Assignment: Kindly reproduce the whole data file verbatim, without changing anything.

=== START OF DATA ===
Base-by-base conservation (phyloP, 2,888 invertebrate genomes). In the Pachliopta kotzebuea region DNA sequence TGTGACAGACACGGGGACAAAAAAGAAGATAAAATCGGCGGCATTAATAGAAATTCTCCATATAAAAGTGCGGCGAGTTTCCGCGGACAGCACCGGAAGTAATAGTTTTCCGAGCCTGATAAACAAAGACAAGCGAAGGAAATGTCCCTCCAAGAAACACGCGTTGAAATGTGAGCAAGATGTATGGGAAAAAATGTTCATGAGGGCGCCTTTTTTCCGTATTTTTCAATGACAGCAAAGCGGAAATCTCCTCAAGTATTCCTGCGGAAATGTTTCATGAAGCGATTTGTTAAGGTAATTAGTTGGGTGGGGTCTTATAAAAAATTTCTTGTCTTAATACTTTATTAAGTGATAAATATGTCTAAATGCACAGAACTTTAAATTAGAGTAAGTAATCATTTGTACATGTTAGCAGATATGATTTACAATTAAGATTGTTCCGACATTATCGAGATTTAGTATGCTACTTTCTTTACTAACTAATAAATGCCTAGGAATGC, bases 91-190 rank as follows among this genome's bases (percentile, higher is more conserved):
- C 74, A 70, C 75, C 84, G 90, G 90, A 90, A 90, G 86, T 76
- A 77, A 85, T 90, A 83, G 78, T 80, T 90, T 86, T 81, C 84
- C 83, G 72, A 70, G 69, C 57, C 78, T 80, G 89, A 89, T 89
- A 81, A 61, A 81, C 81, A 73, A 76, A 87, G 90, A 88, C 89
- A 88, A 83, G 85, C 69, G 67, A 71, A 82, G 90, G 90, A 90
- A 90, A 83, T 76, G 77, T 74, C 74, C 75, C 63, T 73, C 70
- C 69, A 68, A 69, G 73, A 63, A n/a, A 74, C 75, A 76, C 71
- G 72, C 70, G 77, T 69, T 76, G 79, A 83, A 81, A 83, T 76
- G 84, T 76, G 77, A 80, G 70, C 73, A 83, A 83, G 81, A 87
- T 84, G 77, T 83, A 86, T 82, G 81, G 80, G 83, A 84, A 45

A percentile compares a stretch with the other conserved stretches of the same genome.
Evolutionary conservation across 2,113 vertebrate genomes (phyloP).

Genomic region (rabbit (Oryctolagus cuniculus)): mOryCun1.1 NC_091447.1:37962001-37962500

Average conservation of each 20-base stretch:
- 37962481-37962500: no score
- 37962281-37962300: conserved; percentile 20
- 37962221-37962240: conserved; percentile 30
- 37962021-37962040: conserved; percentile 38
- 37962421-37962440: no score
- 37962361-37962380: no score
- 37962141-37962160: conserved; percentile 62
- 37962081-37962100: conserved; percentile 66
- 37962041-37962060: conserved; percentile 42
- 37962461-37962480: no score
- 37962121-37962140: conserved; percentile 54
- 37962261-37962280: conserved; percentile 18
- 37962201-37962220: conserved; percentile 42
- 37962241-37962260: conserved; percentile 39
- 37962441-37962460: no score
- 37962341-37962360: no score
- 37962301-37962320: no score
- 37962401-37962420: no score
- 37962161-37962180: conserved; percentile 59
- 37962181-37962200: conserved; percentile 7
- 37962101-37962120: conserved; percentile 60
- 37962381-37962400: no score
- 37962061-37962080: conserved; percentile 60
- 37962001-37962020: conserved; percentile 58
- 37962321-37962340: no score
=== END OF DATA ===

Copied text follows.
Base-by-base conservation (phyloP, 2,888 invertebrate genomes). In the Pachliopta kotzebuea region DNA sequence TGTGACAGACACGGGGACAAAAAAGAAGATAAAATCGGCGGCATTAATAGAAATTCTCCATATAAAAGTGCGGCGAGTTTCCGCGGACAGCACCGGAAGTAATAGTTTTCCGAGCCTGATAAACAAAGACAAGCGAAGGAAATGTCCCTCCAAGAAACACGCGTTGAAATGTGAGCAAGATGTATGGGAAAAAATGTTCATGAGGGCGCCTTTTTTCCGTATTTTTCAATGACAGCAAAGCGGAAATCTCCTCAAGTATTCCTGCGGAAATGTTTCATGAAGCGATTTGTTAAGGTAATTAGTTGGGTGGGGTCTTATAAAAAATTTCTTGTCTTAATACTTTATTAAGTGATAAATATGTCTAAATGCACAGAACTTTAAATTAGAGTAAGTAATCATTTGTACATGTTAGCAGATATGATTTACAATTAAGATTGTTCCGACATTATCGAGATTTAGTATGCTACTTTCTTTACTAACTAATAAATGCCTAGGAATGC, bases 91-190 rank as follows among this genome's bases (percentile, higher is more conserved):
- C 74, A 70, C 75, C 84, G 90, G 90, A 90, A 90, G 86, T 76
- A 77, A 85, T 90, A 83, G 78, T 80, T 90, T 86, T 81, C 84
- C 83, G 72, A 70, G 69, C 57, C 78, T 80, G 89, A 89, T 89
- A 81, A 61, A 81, C 81, A 73, A 76, A 87, G 90, A 88, C 89
- A 88, A 83, G 85, C 69, G 67, A 71, A 82, G 90, G 90, A 90
- A 90, A 83, T 76, G 77, T 74, C 74, C 75, C 63, T 73, C 70
- C 69, A 68, A 69, G 73, A 63, A n/a, A 74, C 75, A 76, C 71
- G 72, C 70, G 77, T 69, T 76, G 79, A 83, A 81, A 83, T 76
- G 84, T 76, G 77, A 80, G 70, C 73, A 83, A 83, G 81, A 87
- T 84, G 77, T 83, A 86, T 82, G 81, G 80, G 83, A 84, A 45

A percentile compares a stretch with the other conserved stretches of the same genome.
Evolutionary conservation across 2,113 vertebrate genomes (phyloP).

Genomic region (rabbit (Oryctolagus cuniculus)): mOryCun1.1 NC_091447.1:37962001-37962500

Average conservation of each 20-base stretch:
- 37962481-37962500: no score
- 37962281-37962300: conserved; percentile 20
- 37962221-37962240: conserved; percentile 30
- 37962021-37962040: conserved; percentile 38
- 37962421-37962440: no score
- 37962361-37962380: no score
- 37962141-37962160: conserved; percentile 62
- 37962081-37962100: conserved; percentile 66
- 37962041-37962060: conserved; percentile 42
- 37962461-37962480: no score
- 37962121-37962140: conserved; percentile 54
- 37962261-37962280: conserved; percentile 18
- 37962201-37962220: conserved; percentile 42
- 37962241-37962260: conserved; percentile 39
- 37962441-37962460: no score
- 37962341-37962360: no score
- 37962301-37962320: no score
- 37962401-37962420: no score
- 37962161-37962180: conserved; percentile 59
- 37962181-37962200: conserved; percentile 7
- 37962101-37962120: conserved; percentile 60
- 37962381-37962400: no score
- 37962061-37962080: conserved; percentile 60
- 37962001-37962020: conserved; percentile 58
- 37962321-37962340: no score